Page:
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Abu Sayyaf man who surrendered to AFP was a gov't soldier, says rido drove him to banditry.

Byline: Julie Alipala

ISABELA CITY -- Sulaiman Kasaran was once a soldier of government but for the past five years, he, his sons and nephews were Abu Sayyaf bandits and fugitives.

It all started from a misunderstanding with the Mallatin family that developed into a rido. Mallatin was close to the military and we were (eventually) categorized as Abu Sayyaf. We had no choice then but to side with the group of Nurhassan Jamiri, Sulaiman, 65, said.

But life with the Abu Sayyaf as Abu Jaid was not the thing he dreamed of for himself and his three children, Sulaiman admitted. He wanted to be free to move around and give them real education.

Besides, he fought for the government as a soldier under the 30th Infantry Battalion although he was subsequently removed for having been absent without leave (awol).

On Monday and Tuesday, Sulaiman and his three sons and three nephews finally yielded to the military in Barangay Camalig in Ungkaya Pukan town.

The surrender of the Kasarans, the first such act by any Abu Sayyaf member, did not come easy.

In October 2014, Col. Enerito Lebeco, commander of the 18th Infantry Battalion, sought them out and tried to convince them to return to the fold of the law.

I reviewed their backgrounds. If we want peace, we have to touch base and see face to face these people perceived as lawless. After talking to them, I realized that some of them were forced to support the other side because of rido, Lebeco said as he recounted how he started the negotiations.

He said Sulaiman's family was embroiled in a bloody feud with the family of Moro Islamic Liberation Front (MILF) commander Umbong Mallatin.

That feud drove all of the Kasaran clan members to join the Abu Sayyaf as they felt the bandit group could protect them, Lebeco said.

But over the years, the elderly Kasarans died one after another because of clashes with government troops.

Lebeco said only Sulaiman remained of the elderly Kasarans.

The negotiations for the surrender of Sulaiman and his kin struck a positive chord when Mallating recently died of an unspecified illness, he said.

Sulaiman recounted that Lebeco came to them un-escorted, wearing shirts and shorts and unarmed.

We saw in his face sincerity, he said.

Sulaiman said he later agreed to surrender, and on Monday and Tuesday, he and his kin came out of their hiding places and yielded to the military. They also surrendered seven assorted firearms, including six high-powered assault rifles and grenade launchers.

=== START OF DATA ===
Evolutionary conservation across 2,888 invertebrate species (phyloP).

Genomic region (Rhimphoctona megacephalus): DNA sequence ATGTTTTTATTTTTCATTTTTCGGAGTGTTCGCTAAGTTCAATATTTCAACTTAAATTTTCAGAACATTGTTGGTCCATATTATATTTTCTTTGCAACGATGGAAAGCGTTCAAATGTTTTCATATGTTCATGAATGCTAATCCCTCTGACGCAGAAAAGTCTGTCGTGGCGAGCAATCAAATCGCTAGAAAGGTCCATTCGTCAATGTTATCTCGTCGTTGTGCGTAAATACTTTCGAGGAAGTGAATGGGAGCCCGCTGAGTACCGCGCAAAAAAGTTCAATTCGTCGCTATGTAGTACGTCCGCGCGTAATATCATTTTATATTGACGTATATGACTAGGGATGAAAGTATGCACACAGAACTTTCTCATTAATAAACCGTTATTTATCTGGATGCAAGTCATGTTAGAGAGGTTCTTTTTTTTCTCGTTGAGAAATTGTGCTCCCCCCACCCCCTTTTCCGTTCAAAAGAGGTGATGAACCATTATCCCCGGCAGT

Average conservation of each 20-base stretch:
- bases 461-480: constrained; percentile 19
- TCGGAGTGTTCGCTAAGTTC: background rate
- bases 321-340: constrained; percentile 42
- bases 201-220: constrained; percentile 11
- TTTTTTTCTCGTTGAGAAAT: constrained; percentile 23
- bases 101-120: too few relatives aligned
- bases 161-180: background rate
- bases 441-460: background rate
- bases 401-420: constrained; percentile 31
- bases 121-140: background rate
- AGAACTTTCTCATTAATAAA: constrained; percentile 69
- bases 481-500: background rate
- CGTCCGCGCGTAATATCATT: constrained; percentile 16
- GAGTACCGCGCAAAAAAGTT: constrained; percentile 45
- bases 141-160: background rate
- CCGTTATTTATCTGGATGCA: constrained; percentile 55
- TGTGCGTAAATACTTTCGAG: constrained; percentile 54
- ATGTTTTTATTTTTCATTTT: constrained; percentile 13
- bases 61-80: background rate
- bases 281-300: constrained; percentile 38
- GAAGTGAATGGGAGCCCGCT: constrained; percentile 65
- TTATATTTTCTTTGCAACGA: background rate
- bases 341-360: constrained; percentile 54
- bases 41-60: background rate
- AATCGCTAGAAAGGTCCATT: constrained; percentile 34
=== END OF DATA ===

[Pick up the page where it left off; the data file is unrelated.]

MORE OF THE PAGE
Maj. Gen. Gerardo Barrientos Jr., commander of the Army's 1st Infantry Division, said the surrender was a clear victory for the people of Basilan who yearn for peace and desire to live lawfully and peacefully.

It was also the first time for Abu Sayyaf members to surrender, he said.

Asked if any of the Kasarans were facing cases in court, Barrientos said he knew of nothing so far.

Based on military profiling, the Kasarans had undergone training on improvised explosives device, Islamic radicalism and military tactics. They were closely associated with the group of Jamiri, Furuji Indama and Isnilon Hapilon - who were hardened Abu sayyaf leaders involved in various attacks in Basilan.

Col. Rolando Joselito Bautista, commander of the Army's 104th Infantry Brigade, said that the surrender of the Kasarans proved that talking peace with the Abu Sayyaf could produce results.

He said he expressed hope that more bandits would surrender in the future.

As this developed, Gov. Jum Akbar said the provincial government handed forms of assistance to Sulaiman and his three children, Marwin, Derwin and Halid; and his nephews, Hadzmin Kuluman Kasaran alias Ammin, Faisal Laudmin Kasaran alias Issa and Ballie, and Salman Najallon Kasaran alias Sat and Mhanz.

Sulaiman said the assistance they got would be spent on the education of his children and the purchase of farm implements.
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Publication:Philippines Daily Inquirer (Makati City, Philippines)
Date:Jan 21, 2016
Words:644
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